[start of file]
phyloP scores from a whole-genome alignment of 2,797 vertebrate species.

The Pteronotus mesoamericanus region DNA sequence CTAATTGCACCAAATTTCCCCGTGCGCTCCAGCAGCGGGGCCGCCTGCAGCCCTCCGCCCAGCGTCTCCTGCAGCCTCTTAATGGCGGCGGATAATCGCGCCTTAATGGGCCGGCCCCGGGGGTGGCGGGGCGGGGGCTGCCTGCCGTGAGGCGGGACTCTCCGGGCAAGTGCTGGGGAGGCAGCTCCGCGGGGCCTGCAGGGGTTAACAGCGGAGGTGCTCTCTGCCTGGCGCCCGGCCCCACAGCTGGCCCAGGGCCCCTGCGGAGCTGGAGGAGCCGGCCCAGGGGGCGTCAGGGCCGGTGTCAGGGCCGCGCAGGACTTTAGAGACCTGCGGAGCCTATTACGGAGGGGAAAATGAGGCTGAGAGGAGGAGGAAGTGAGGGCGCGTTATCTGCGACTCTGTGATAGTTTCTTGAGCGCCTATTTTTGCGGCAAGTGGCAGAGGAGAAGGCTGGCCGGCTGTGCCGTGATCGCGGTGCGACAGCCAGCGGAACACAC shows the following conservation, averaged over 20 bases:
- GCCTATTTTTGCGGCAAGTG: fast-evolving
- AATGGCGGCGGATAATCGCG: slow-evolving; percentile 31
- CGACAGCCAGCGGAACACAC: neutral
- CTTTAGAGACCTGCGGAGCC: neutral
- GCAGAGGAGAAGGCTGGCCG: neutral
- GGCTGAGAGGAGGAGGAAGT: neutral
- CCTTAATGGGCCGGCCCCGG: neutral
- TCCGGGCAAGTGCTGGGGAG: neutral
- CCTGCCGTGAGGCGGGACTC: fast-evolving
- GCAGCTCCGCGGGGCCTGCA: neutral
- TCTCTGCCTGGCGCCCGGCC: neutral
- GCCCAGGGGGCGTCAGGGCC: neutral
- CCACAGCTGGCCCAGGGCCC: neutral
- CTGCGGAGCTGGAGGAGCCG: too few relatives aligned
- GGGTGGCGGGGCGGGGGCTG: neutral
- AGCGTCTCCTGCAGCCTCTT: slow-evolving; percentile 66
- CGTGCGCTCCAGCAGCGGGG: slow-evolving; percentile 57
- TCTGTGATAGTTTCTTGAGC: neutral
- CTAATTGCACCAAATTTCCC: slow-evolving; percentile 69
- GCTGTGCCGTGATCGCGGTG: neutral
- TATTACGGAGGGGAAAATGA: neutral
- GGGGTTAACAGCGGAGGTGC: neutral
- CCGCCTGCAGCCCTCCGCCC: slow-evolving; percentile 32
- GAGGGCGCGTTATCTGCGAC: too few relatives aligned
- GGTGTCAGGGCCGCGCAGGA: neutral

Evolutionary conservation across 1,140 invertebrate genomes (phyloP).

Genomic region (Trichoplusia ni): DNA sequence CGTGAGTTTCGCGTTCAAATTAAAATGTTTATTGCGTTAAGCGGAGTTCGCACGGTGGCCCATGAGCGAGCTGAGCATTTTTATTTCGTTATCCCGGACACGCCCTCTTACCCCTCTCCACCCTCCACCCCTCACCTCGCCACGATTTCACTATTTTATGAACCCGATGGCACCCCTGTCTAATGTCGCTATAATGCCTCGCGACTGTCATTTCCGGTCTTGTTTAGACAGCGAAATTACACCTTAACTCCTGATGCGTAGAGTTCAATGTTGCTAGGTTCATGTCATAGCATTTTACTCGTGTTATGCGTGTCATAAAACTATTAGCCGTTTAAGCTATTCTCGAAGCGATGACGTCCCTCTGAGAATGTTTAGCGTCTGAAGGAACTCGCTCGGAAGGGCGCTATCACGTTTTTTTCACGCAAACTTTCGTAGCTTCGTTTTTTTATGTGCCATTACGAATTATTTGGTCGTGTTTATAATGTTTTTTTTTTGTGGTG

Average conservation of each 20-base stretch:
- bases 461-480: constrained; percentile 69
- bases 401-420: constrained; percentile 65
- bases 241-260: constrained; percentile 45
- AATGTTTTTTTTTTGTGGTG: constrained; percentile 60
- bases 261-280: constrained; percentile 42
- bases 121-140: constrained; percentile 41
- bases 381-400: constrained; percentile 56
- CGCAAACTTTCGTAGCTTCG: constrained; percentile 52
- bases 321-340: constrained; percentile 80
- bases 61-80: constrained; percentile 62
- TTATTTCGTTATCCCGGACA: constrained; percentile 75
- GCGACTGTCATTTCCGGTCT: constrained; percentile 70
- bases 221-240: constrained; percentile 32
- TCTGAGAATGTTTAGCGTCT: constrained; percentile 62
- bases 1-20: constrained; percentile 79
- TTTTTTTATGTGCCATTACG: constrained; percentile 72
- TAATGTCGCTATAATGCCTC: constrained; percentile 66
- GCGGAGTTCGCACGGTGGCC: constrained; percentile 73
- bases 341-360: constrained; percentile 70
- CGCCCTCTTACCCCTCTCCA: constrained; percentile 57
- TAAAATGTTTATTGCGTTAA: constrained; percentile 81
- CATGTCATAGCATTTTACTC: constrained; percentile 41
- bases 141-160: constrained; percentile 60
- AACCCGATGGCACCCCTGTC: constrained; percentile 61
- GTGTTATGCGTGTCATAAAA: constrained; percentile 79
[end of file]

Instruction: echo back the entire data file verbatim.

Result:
phyloP scores from a whole-genome alignment of 2,797 vertebrate species.

The Pteronotus mesoamericanus region DNA sequence CTAATTGCACCAAATTTCCCCGTGCGCTCCAGCAGCGGGGCCGCCTGCAGCCCTCCGCCCAGCGTCTCCTGCAGCCTCTTAATGGCGGCGGATAATCGCGCCTTAATGGGCCGGCCCCGGGGGTGGCGGGGCGGGGGCTGCCTGCCGTGAGGCGGGACTCTCCGGGCAAGTGCTGGGGAGGCAGCTCCGCGGGGCCTGCAGGGGTTAACAGCGGAGGTGCTCTCTGCCTGGCGCCCGGCCCCACAGCTGGCCCAGGGCCCCTGCGGAGCTGGAGGAGCCGGCCCAGGGGGCGTCAGGGCCGGTGTCAGGGCCGCGCAGGACTTTAGAGACCTGCGGAGCCTATTACGGAGGGGAAAATGAGGCTGAGAGGAGGAGGAAGTGAGGGCGCGTTATCTGCGACTCTGTGATAGTTTCTTGAGCGCCTATTTTTGCGGCAAGTGGCAGAGGAGAAGGCTGGCCGGCTGTGCCGTGATCGCGGTGCGACAGCCAGCGGAACACAC shows the following conservation, averaged over 20 bases:
- GCCTATTTTTGCGGCAAGTG: fast-evolving
- AATGGCGGCGGATAATCGCG: slow-evolving; percentile 31
- CGACAGCCAGCGGAACACAC: neutral
- CTTTAGAGACCTGCGGAGCC: neutral
- GCAGAGGAGAAGGCTGGCCG: neutral
- GGCTGAGAGGAGGAGGAAGT: neutral
- CCTTAATGGGCCGGCCCCGG: neutral
- TCCGGGCAAGTGCTGGGGAG: neutral
- CCTGCCGTGAGGCGGGACTC: fast-evolving
- GCAGCTCCGCGGGGCCTGCA: neutral
- TCTCTGCCTGGCGCCCGGCC: neutral
- GCCCAGGGGGCGTCAGGGCC: neutral
- CCACAGCTGGCCCAGGGCCC: neutral
- CTGCGGAGCTGGAGGAGCCG: too few relatives aligned
- GGGTGGCGGGGCGGGGGCTG: neutral
- AGCGTCTCCTGCAGCCTCTT: slow-evolving; percentile 66
- CGTGCGCTCCAGCAGCGGGG: slow-evolving; percentile 57
- TCTGTGATAGTTTCTTGAGC: neutral
- CTAATTGCACCAAATTTCCC: slow-evolving; percentile 69
- GCTGTGCCGTGATCGCGGTG: neutral
- TATTACGGAGGGGAAAATGA: neutral
- GGGGTTAACAGCGGAGGTGC: neutral
- CCGCCTGCAGCCCTCCGCCC: slow-evolving; percentile 32
- GAGGGCGCGTTATCTGCGAC: too few relatives aligned
- GGTGTCAGGGCCGCGCAGGA: neutral

Evolutionary conservation across 1,140 invertebrate genomes (phyloP).

Genomic region (Trichoplusia ni): DNA sequence CGTGAGTTTCGCGTTCAAATTAAAATGTTTATTGCGTTAAGCGGAGTTCGCACGGTGGCCCATGAGCGAGCTGAGCATTTTTATTTCGTTATCCCGGACACGCCCTCTTACCCCTCTCCACCCTCCACCCCTCACCTCGCCACGATTTCACTATTTTATGAACCCGATGGCACCCCTGTCTAATGTCGCTATAATGCCTCGCGACTGTCATTTCCGGTCTTGTTTAGACAGCGAAATTACACCTTAACTCCTGATGCGTAGAGTTCAATGTTGCTAGGTTCATGTCATAGCATTTTACTCGTGTTATGCGTGTCATAAAACTATTAGCCGTTTAAGCTATTCTCGAAGCGATGACGTCCCTCTGAGAATGTTTAGCGTCTGAAGGAACTCGCTCGGAAGGGCGCTATCACGTTTTTTTCACGCAAACTTTCGTAGCTTCGTTTTTTTATGTGCCATTACGAATTATTTGGTCGTGTTTATAATGTTTTTTTTTTGTGGTG

Average conservation of each 20-base stretch:
- bases 461-480: constrained; percentile 69
- bases 401-420: constrained; percentile 65
- bases 241-260: constrained; percentile 45
- AATGTTTTTTTTTTGTGGTG: constrained; percentile 60
- bases 261-280: constrained; percentile 42
- bases 121-140: constrained; percentile 41
- bases 381-400: constrained; percentile 56
- CGCAAACTTTCGTAGCTTCG: constrained; percentile 52
- bases 321-340: constrained; percentile 80
- bases 61-80: constrained; percentile 62
- TTATTTCGTTATCCCGGACA: constrained; percentile 75
- GCGACTGTCATTTCCGGTCT: constrained; percentile 70
- bases 221-240: constrained; percentile 32
- TCTGAGAATGTTTAGCGTCT: constrained; percentile 62
- bases 1-20: constrained; percentile 79
- TTTTTTTATGTGCCATTACG: constrained; percentile 72
- TAATGTCGCTATAATGCCTC: constrained; percentile 66
- GCGGAGTTCGCACGGTGGCC: constrained; percentile 73
- bases 341-360: constrained; percentile 70
- CGCCCTCTTACCCCTCTCCA: constrained; percentile 57
- TAAAATGTTTATTGCGTTAA: constrained; percentile 81
- CATGTCATAGCATTTTACTC: constrained; percentile 41
- bases 141-160: constrained; percentile 60
- AACCCGATGGCACCCCTGTC: constrained; percentile 61
- GTGTTATGCGTGTCATAAAA: constrained; percentile 79